Any one familiar with this beginning? “Hey, I’ve booked a site on a route none of us have been on. You in?” One came back, “I’m in, for sure.” Another came back as, “The 14th, I don’t know.” Everyone leads a busy lifestyle and I for one, appreciate that and I never compare anybodies definition of busy!
My son, Liam was very interested in going and was packed up quick quickly in comparison with other trips. This one was to include three different lakes and four portages totalling almost one kilometre. Not a formidable trip by comparison but, remember, we’re not comparing, and this style of trip is relatively new to me, especially as the trip planner.
So the night before departure one announces he may just be able to put it together and the other is having a major test around the house and I figured he would be a casualty when it turned out he was just delayed. He still beat me up there proving some things never change.
Haliburton Highlands Water Trails is one area that I’ve already dipped my toes into, thanks to my good friend, Christina Scheuermann, a.k.a. CamperChristina.com. I was invited up for a nights stay back in May and I had a really good feeling about the area. This trip would involve a bit more work ie. the portaging but I wanted to give it a go.
At the Big East access we met up with one of the guys and transferred gear to the put in and made tracks for the first portage. We took our time winding along the shore line and hit the first portage. Well marked at the take out, we pulled gear from the canoes and headed up the hill. Nice gentle slope on this one from Bentshoe Lake to Lower Crane Lake, and well defined! Gear stowed away we headed for the campsite as we reversed the route.
One of was using a topo map with a large scale and the other using a 1:15,000 scale map, offered widely. After a quick tour of the wrong area of the lake we arrived at our site. OK, now picture this if you will. Some bugs were out but this is Ontario, right! We landed and rolled the canoes for the night and started bringing packs up the rock slope which was about 12 feet above the lake surface and on a steep face back to the lake. Did I mention that the rock top was directly in the face of the wind and offered some well received relief from said bugs! First thing of order was to set the tents and determine whether we’d set up the Eureka Bug Zones we brought or just set a guide tarp in case of rain. The clouds were rolling and building and as I’ve found the best way to stay away from rain is to go ahead and set up a tarp. Done! (p.s. No rain).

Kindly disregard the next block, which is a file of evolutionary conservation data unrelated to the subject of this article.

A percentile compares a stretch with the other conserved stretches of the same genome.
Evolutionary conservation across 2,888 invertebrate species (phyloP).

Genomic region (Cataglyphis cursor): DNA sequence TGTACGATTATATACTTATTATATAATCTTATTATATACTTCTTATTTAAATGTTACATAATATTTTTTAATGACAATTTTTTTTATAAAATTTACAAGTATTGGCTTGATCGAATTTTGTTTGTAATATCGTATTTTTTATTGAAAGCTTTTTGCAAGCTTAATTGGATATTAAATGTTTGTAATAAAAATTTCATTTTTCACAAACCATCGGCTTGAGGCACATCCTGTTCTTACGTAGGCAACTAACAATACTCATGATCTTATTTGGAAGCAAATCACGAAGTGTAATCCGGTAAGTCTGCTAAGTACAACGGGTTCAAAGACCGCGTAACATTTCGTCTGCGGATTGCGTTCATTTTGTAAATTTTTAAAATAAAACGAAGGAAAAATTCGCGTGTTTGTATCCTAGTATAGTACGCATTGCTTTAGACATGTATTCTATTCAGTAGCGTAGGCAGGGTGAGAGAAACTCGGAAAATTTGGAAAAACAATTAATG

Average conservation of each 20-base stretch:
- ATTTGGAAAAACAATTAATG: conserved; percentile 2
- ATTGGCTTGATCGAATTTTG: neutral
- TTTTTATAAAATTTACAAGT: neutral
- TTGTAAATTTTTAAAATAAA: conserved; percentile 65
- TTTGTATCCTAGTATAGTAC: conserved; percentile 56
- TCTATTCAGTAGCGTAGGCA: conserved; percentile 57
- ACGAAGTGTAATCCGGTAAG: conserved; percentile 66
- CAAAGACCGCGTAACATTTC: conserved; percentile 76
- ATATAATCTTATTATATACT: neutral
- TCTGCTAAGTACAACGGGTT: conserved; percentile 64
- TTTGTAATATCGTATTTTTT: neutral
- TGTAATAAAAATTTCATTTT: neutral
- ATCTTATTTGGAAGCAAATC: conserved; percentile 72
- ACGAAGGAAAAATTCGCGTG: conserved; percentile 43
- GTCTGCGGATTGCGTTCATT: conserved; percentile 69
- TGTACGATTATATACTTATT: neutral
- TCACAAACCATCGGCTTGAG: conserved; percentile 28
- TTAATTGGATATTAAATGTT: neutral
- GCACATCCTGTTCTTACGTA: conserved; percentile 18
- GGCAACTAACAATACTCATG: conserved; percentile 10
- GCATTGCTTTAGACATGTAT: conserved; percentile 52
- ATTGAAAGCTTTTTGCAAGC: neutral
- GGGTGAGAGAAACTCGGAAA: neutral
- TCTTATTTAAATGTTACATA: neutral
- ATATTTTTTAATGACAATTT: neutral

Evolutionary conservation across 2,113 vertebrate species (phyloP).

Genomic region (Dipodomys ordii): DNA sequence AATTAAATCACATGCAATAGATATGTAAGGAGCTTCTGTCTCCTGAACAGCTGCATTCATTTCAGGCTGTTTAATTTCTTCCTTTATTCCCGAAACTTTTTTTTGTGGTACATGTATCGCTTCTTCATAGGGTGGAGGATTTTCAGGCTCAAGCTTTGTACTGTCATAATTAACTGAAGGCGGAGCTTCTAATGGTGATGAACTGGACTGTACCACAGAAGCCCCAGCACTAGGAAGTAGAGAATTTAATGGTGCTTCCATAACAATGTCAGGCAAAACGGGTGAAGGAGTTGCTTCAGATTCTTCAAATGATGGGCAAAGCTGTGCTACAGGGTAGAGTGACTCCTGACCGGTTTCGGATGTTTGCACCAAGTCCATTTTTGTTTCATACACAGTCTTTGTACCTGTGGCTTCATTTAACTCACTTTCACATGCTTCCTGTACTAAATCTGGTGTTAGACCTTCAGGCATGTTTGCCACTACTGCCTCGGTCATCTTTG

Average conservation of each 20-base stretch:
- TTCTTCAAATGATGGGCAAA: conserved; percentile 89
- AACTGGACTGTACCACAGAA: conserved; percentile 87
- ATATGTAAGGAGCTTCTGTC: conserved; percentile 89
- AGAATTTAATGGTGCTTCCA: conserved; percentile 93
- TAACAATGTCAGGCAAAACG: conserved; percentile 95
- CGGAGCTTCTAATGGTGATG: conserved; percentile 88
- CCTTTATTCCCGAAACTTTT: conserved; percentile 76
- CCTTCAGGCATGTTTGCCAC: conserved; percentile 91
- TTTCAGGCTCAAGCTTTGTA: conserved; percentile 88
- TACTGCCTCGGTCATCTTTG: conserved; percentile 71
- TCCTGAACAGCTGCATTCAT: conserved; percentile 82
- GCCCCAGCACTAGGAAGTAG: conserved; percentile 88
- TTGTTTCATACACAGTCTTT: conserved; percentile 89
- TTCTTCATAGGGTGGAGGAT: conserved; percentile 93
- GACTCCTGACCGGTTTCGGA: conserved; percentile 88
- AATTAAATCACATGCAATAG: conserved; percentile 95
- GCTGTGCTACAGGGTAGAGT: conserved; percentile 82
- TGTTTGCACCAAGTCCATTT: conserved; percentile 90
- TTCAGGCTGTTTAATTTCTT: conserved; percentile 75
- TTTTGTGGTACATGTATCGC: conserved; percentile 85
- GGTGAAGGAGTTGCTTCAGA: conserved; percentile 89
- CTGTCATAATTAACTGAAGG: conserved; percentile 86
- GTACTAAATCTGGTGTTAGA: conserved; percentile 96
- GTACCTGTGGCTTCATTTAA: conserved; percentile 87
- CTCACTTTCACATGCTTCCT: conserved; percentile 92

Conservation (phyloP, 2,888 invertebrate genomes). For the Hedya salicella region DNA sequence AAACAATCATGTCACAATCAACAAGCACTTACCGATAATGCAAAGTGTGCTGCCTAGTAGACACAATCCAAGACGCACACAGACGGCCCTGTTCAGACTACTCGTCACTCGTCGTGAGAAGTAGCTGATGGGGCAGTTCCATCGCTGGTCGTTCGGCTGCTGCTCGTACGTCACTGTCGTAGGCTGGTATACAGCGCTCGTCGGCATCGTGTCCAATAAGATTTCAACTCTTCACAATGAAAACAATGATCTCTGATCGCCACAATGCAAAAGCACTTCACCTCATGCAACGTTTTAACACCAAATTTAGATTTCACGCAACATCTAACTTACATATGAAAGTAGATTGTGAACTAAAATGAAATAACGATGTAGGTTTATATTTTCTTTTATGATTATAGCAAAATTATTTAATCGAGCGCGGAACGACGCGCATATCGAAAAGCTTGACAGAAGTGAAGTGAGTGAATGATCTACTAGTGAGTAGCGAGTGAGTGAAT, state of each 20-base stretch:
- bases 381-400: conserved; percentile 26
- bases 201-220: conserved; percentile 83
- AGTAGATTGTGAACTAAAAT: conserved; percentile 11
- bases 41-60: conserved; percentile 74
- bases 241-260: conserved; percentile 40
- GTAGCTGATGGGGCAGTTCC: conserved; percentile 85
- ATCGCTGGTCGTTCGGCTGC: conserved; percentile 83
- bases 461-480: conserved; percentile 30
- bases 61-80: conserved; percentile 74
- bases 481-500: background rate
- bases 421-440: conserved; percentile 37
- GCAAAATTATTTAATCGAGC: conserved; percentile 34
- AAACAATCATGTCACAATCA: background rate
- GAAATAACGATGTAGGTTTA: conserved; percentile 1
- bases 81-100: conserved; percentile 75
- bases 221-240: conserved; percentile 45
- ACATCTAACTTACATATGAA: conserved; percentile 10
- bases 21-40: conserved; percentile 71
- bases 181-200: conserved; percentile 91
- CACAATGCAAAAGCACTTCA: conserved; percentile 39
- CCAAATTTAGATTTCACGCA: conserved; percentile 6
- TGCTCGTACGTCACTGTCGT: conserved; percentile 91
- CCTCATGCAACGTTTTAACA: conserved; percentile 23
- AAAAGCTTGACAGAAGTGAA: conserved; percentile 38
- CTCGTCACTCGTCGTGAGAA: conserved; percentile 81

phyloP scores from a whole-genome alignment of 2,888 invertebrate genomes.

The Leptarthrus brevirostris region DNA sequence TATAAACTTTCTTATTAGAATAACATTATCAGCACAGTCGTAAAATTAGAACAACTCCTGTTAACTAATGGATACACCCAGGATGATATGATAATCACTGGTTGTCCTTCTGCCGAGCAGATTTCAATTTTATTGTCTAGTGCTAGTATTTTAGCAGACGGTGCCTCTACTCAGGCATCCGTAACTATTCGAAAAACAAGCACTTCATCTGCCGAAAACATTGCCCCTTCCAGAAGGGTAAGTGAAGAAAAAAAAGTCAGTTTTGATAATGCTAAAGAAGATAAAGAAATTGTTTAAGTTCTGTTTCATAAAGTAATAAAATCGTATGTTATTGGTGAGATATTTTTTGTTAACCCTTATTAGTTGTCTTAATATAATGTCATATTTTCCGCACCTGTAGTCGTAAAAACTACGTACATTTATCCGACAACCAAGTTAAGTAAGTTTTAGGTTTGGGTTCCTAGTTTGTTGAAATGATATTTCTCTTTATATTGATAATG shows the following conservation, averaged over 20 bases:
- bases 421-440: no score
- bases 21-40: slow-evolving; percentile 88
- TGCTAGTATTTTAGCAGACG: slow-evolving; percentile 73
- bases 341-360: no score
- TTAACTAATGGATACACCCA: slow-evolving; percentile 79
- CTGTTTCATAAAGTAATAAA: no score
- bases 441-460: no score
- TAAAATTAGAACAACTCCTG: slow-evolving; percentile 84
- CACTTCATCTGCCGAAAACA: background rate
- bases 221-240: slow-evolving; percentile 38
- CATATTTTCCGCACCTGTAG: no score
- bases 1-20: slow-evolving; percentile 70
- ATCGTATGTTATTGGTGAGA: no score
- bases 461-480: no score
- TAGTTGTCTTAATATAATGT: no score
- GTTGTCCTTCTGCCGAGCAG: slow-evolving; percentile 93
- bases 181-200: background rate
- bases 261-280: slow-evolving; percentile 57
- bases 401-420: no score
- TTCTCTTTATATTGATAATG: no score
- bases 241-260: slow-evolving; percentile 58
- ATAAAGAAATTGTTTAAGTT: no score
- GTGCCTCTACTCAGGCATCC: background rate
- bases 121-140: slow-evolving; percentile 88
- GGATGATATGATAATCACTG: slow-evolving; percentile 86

It was a very hot day and no one was terribly hungry so we kept drinking water and talked about what had happened since the last meeting. Kevin Callan has mentioned about the proximity of some sites on this system being too close to the roadways as it allows for some who may not appreciate what they’re given with the backcountry in Ontario, and we definitely saw signs of that. At the same time credit has to be given to the staff and supportes of the HHWT’s as the sites we passed appeared very clear of garbage.
Enjoying the setting sun and the gentle breeze, Liam turned to us and said, “Here comes Steve.”. Sure enough, he’s made it up for the evening with his daughter.
A mix of the heat, muscles that hadn’t been used for a bit and the onslaught of mosquitoes coming as the breeze died off, we hit the sheets. We had run a very clean campsite and opted to park the barrels with a pan or two on top. It wasn’t an hour by the time one pan was off the barrel followed by that familiar chuckle of the Masked Intruder. This little guy was so brazen as to visit one of the tents and actually press his nose against the secreen. Amazing how quickly a raccoon can travel when his nose gets the finger flick.
Sunday greeted us with a smoky haze of fog over our bay and that heavy air which meant she’d be a hot day slugging. Breakfast bannock on an un-tested pan and yup…she burned a bit, but not enough to back away from all that shredded cheese. Another pan offered a collection of bacon, rehydrated potatoes and onions and some crumbled sausage, while yet another pot offered up some oatmeal, which has been a go to mainsaty throughout time. Liam satyed busy refilling the water bag to filter water for the days trip.
Off we went to new waters and trails and we weren’t disappointed. This is an area of beauty. Close enough to test and not a major test of abilities. The water levels were down considerably and we had to ram our way over some logs but it was a fun trip.
This one made me aware of my sons’ abilities and capabilites. He is a very strong paddler and takes advice and applies it. On the way home I asked him if he’d do it again and he relied, “Sure, but only if it’s a longer trip.”